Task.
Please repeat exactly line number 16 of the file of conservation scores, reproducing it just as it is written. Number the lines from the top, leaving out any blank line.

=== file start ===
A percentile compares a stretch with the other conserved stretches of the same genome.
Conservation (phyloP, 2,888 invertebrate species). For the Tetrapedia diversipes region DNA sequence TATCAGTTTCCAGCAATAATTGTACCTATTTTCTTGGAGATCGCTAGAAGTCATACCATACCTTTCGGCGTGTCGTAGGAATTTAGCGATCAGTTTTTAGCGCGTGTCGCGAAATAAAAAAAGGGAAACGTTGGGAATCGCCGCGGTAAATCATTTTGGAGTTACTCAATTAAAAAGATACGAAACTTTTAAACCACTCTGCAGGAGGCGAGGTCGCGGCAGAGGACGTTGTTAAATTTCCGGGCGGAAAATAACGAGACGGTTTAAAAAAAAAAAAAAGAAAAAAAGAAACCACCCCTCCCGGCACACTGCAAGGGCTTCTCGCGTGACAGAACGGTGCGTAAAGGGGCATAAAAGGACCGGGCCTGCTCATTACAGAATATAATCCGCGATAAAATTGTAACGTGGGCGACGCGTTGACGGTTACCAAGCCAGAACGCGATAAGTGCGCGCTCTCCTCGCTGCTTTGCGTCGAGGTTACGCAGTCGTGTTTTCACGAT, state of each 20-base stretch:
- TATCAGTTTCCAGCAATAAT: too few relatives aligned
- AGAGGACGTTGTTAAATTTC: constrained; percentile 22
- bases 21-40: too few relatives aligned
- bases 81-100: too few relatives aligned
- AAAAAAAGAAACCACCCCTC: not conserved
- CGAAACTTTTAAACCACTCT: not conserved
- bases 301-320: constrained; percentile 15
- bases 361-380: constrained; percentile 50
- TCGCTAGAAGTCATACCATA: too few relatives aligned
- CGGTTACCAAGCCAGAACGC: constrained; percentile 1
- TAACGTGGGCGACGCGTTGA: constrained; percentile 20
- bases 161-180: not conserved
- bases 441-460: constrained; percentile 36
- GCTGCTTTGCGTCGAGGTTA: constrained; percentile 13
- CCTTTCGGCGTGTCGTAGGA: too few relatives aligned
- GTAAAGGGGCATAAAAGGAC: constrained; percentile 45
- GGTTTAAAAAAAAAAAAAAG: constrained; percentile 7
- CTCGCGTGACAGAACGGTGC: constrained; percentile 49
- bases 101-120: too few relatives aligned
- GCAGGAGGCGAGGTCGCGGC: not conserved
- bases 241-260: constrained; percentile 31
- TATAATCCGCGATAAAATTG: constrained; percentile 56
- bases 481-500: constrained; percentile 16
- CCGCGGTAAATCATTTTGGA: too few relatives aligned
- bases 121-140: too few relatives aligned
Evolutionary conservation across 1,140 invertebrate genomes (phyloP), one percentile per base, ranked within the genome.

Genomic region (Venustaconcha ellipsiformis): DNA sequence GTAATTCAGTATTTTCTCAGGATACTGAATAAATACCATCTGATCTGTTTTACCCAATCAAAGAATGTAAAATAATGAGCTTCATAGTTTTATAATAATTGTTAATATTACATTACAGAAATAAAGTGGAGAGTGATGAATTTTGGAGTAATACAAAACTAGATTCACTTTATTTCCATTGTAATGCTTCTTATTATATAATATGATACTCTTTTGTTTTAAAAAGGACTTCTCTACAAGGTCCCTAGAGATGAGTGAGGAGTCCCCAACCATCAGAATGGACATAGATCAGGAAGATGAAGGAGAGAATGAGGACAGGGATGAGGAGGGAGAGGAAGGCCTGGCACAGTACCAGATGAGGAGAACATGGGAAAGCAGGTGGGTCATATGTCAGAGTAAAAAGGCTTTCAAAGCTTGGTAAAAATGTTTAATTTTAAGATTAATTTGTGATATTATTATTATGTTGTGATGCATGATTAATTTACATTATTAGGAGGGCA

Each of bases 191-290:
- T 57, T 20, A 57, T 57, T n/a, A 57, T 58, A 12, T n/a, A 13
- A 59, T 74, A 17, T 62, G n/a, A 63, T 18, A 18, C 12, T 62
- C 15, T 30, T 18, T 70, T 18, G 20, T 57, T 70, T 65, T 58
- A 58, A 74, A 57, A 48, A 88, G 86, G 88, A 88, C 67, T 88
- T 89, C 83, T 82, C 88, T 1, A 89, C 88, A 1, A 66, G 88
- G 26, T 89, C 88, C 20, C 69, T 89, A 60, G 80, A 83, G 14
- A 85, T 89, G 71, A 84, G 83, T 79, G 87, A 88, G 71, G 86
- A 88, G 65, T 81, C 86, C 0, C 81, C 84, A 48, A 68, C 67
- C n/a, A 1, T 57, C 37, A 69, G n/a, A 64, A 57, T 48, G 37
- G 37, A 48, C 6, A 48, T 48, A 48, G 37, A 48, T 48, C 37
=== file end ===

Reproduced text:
- GCTGCTTTGCGTCGAGGTTA: constrained; percentile 13